Some endlessly repeated advice people give new moms is "Enjoy every single moment -- they grow up so fast."

It irks me so.

It is well-meaning but terrible advice. What makes it particularly vile, thanks for asking, is that it often comes from people who have held a very unreasonable newborn at 2 a.m. and should know better. And it's often directed at a mommy who is in a cloud of postnatal hormones that makes her feel... let's just say, a little raw, and who is quite overwhelmed by the everythingness of motherhood and whose back is sore because she hasn't put the baby down for hours and hours and hours and she just really needs a hot meal and for someone to tell her she's not terrible at everything.

Better advice would be "Let yourself enjoy parenting whenever you can -- try to relax and don't fight the sappy bliss, give into the sappy -- when you want to drop everything to hug and kiss your babies, DO IT. They seriously do grow fast. But in those moments you're not enjoying yourself, in those moments that make you want to crawl out of your skin to scuttle up the wall and hide in a dark corner, in which time appears to be standing still and you fear that gritchy little infant will NEVER let go of your tit, forgive yourself. It's okay. You're not terrible. It's hard!"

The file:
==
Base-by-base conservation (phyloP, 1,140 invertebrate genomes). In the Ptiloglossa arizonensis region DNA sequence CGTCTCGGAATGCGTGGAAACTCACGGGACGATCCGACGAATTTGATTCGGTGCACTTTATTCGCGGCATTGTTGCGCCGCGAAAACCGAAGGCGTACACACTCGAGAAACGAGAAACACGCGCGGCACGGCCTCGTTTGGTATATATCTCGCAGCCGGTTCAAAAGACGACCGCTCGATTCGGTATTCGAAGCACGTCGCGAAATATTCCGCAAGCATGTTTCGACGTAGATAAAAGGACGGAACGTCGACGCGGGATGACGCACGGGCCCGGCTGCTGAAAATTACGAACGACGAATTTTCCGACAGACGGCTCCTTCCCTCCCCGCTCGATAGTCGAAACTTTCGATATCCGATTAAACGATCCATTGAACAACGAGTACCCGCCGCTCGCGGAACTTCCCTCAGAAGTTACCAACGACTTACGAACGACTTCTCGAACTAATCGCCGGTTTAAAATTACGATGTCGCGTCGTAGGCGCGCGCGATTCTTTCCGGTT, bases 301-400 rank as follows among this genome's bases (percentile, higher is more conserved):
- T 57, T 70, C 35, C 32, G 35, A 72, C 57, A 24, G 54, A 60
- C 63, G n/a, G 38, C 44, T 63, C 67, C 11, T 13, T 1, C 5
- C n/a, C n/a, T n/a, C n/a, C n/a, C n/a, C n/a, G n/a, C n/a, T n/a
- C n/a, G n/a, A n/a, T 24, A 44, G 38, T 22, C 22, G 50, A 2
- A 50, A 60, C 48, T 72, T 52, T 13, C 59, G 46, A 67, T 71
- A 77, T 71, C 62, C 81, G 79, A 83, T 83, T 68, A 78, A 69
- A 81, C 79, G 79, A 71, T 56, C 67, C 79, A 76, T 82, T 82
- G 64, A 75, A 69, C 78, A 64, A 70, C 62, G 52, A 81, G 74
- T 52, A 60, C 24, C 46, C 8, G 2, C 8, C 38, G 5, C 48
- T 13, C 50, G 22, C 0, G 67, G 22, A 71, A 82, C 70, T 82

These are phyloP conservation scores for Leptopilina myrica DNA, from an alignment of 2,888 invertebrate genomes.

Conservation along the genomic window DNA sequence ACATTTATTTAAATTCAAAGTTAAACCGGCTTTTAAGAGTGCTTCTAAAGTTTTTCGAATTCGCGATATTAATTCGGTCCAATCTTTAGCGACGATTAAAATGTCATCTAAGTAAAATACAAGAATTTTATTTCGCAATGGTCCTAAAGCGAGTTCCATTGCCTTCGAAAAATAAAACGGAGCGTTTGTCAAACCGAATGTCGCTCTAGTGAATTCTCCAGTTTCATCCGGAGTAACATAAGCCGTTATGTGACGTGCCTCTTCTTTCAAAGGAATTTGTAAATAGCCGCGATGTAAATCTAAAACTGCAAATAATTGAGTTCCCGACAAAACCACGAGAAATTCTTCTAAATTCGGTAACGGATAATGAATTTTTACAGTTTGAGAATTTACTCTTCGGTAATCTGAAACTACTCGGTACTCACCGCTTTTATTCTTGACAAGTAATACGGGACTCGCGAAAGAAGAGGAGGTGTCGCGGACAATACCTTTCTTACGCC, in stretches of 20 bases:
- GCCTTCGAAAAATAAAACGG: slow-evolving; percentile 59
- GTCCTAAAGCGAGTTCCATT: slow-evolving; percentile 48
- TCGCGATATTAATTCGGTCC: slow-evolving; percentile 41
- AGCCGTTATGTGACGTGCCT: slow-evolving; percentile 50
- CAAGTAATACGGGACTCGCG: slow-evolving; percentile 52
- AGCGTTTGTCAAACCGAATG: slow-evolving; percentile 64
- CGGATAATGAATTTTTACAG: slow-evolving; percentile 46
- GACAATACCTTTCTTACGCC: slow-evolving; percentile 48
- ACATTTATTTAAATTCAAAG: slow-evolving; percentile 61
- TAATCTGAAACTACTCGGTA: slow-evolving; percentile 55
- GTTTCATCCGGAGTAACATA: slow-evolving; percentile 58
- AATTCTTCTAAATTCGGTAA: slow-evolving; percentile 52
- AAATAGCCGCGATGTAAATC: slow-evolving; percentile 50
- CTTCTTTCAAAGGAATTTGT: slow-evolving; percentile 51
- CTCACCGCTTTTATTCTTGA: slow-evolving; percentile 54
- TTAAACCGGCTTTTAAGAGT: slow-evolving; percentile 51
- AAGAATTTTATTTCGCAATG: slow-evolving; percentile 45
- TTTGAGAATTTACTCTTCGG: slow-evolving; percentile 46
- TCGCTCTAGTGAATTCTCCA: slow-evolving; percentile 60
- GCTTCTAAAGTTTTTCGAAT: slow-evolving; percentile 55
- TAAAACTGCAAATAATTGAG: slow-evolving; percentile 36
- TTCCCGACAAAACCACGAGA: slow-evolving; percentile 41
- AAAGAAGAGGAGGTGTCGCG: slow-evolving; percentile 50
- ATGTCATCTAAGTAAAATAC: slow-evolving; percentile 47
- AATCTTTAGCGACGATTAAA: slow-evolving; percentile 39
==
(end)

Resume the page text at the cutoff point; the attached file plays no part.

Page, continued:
There's something so frazzling about enforced peacefulness. It's a special kind of awful.
Wee ones need us to be active sometimes when we're dead tired and need us to be still at times when we want to be active. It requires a sort of submissiveness that doesn't come naturally to me -- I doubt it comes naturally to anyone.
Everyone gets why 2 a.m. feedings are stressful. It's the 2 p.m. feedings, drenched in sunlight in a cozy chair that inspire lookers-on to assume you must be steeping in maternal bliss. It's that assumption that adds an extra level of "AAAAAAAGGGGGH" to it.

Human babies do come, after all, from human mommies and we can't enjoy every moment of it. We just can't. We're people who have been transformed into mothers and not into earthly projections of enlightened selflessness.

Maybe you are steeping in bliss. Maybe you're not. Every parent has visited both sides of that coin. Excepting, perhaps, Siddhartha Gautama who did transform into an earthly projection of enlightened selflessness after, mind you, leaving his wife and baby behind at the palace to embark on his spiritual journey.


  1. This is the best thing that has ever been written. And that picture of the mother with the lemonade, the best thing ever painted.